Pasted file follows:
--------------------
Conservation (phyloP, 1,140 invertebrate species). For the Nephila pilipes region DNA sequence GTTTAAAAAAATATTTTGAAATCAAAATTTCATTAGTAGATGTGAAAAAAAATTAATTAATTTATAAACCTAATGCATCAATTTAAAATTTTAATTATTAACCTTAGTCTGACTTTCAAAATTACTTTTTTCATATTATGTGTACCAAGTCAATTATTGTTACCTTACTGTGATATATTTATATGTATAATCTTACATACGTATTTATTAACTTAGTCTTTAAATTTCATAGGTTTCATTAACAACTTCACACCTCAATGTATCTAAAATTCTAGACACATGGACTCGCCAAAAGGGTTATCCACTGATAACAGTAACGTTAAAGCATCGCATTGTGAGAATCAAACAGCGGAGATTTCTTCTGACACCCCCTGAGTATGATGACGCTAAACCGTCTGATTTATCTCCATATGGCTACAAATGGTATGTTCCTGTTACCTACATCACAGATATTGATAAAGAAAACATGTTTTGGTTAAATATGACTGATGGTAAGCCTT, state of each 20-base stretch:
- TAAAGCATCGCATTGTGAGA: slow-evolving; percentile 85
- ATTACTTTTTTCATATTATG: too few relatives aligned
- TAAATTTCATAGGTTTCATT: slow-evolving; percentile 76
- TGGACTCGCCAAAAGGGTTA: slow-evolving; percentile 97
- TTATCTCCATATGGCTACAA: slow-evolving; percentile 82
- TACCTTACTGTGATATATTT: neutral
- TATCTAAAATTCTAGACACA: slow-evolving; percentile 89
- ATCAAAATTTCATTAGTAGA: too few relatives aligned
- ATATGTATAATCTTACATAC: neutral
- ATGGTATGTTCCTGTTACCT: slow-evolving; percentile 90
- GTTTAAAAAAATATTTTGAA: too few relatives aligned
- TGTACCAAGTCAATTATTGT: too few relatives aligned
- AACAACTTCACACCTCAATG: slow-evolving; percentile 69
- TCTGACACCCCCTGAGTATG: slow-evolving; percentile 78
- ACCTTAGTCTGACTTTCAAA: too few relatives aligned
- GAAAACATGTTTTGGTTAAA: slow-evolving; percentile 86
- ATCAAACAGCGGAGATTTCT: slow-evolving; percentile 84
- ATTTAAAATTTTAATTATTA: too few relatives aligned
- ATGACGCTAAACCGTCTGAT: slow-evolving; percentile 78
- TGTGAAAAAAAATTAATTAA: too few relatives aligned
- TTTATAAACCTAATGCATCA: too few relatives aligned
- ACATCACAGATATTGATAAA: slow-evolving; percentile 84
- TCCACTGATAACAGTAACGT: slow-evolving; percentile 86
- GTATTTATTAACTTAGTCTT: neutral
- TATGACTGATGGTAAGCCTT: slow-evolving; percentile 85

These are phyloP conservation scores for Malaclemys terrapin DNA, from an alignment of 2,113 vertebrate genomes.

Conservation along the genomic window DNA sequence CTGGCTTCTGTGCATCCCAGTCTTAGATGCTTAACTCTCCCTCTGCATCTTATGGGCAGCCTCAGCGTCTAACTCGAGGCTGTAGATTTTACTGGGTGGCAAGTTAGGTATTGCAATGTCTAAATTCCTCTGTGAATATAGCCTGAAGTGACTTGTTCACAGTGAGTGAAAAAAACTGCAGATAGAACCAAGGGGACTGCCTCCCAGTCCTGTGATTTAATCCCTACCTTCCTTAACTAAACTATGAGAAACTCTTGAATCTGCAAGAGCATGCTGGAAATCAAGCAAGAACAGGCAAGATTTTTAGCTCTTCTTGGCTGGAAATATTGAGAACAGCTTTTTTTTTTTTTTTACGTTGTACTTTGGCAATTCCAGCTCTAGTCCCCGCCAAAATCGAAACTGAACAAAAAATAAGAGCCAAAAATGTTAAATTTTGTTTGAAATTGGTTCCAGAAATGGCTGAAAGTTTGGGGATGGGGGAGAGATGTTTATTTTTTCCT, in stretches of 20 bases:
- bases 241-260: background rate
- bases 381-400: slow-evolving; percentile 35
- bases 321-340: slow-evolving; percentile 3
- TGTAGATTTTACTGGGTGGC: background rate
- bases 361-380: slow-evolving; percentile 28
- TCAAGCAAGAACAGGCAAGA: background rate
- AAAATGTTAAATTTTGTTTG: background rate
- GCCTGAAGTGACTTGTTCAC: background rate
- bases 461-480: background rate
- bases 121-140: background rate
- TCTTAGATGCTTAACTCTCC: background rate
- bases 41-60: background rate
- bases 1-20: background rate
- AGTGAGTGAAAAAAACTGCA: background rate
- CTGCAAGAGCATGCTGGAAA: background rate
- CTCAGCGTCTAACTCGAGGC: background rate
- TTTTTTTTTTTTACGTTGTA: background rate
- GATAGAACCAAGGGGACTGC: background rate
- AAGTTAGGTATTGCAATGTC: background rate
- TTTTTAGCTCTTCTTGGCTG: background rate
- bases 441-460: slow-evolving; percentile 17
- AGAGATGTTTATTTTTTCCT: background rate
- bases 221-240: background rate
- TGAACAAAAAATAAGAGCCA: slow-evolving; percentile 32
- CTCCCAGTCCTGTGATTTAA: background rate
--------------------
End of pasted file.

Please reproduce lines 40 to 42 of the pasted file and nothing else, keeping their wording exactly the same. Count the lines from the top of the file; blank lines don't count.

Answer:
- bases 41-60: background rate
- bases 1-20: background rate
- AGTGAGTGAAAAAAACTGCA: background rate